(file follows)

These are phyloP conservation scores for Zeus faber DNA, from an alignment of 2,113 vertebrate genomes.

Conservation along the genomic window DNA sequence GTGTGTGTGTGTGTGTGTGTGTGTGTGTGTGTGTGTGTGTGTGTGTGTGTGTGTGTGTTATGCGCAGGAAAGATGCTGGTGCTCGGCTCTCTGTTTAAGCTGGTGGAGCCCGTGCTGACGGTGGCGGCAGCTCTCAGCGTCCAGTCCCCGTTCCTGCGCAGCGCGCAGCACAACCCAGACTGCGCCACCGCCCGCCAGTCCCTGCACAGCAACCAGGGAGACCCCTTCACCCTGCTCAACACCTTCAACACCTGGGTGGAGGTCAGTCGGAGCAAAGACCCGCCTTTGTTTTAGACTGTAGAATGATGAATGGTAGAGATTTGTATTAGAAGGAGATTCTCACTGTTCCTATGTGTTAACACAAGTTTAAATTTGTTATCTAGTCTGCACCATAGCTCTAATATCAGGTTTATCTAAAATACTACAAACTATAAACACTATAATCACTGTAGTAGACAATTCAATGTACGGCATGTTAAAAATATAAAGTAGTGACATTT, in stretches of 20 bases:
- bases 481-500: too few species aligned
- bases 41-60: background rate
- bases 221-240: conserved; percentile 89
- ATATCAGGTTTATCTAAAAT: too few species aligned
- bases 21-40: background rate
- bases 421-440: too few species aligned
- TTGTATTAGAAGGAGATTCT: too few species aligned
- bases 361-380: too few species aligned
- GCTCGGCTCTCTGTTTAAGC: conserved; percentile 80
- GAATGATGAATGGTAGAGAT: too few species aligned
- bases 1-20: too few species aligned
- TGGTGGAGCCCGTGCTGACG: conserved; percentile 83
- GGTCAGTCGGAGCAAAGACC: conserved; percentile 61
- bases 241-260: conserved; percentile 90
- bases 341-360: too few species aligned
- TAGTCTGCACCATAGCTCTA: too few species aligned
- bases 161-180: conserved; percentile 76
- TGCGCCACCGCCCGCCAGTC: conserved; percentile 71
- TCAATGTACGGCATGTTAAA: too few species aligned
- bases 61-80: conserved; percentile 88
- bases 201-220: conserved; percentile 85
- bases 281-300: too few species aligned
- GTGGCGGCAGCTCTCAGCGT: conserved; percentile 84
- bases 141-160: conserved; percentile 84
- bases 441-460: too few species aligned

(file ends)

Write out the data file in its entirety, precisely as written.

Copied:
These are phyloP conservation scores for Zeus faber DNA, from an alignment of 2,113 vertebrate genomes.

Conservation along the genomic window DNA sequence GTGTGTGTGTGTGTGTGTGTGTGTGTGTGTGTGTGTGTGTGTGTGTGTGTGTGTGTGTTATGCGCAGGAAAGATGCTGGTGCTCGGCTCTCTGTTTAAGCTGGTGGAGCCCGTGCTGACGGTGGCGGCAGCTCTCAGCGTCCAGTCCCCGTTCCTGCGCAGCGCGCAGCACAACCCAGACTGCGCCACCGCCCGCCAGTCCCTGCACAGCAACCAGGGAGACCCCTTCACCCTGCTCAACACCTTCAACACCTGGGTGGAGGTCAGTCGGAGCAAAGACCCGCCTTTGTTTTAGACTGTAGAATGATGAATGGTAGAGATTTGTATTAGAAGGAGATTCTCACTGTTCCTATGTGTTAACACAAGTTTAAATTTGTTATCTAGTCTGCACCATAGCTCTAATATCAGGTTTATCTAAAATACTACAAACTATAAACACTATAATCACTGTAGTAGACAATTCAATGTACGGCATGTTAAAAATATAAAGTAGTGACATTT, in stretches of 20 bases:
- bases 481-500: too few species aligned
- bases 41-60: background rate
- bases 221-240: conserved; percentile 89
- ATATCAGGTTTATCTAAAAT: too few species aligned
- bases 21-40: background rate
- bases 421-440: too few species aligned
- TTGTATTAGAAGGAGATTCT: too few species aligned
- bases 361-380: too few species aligned
- GCTCGGCTCTCTGTTTAAGC: conserved; percentile 80
- GAATGATGAATGGTAGAGAT: too few species aligned
- bases 1-20: too few species aligned
- TGGTGGAGCCCGTGCTGACG: conserved; percentile 83
- GGTCAGTCGGAGCAAAGACC: conserved; percentile 61
- bases 241-260: conserved; percentile 90
- bases 341-360: too few species aligned
- TAGTCTGCACCATAGCTCTA: too few species aligned
- bases 161-180: conserved; percentile 76
- TGCGCCACCGCCCGCCAGTC: conserved; percentile 71
- TCAATGTACGGCATGTTAAA: too few species aligned
- bases 61-80: conserved; percentile 88
- bases 201-220: conserved; percentile 85
- bases 281-300: too few species aligned
- GTGGCGGCAGCTCTCAGCGT: conserved; percentile 84
- bases 141-160: conserved; percentile 84
- bases 441-460: too few species aligned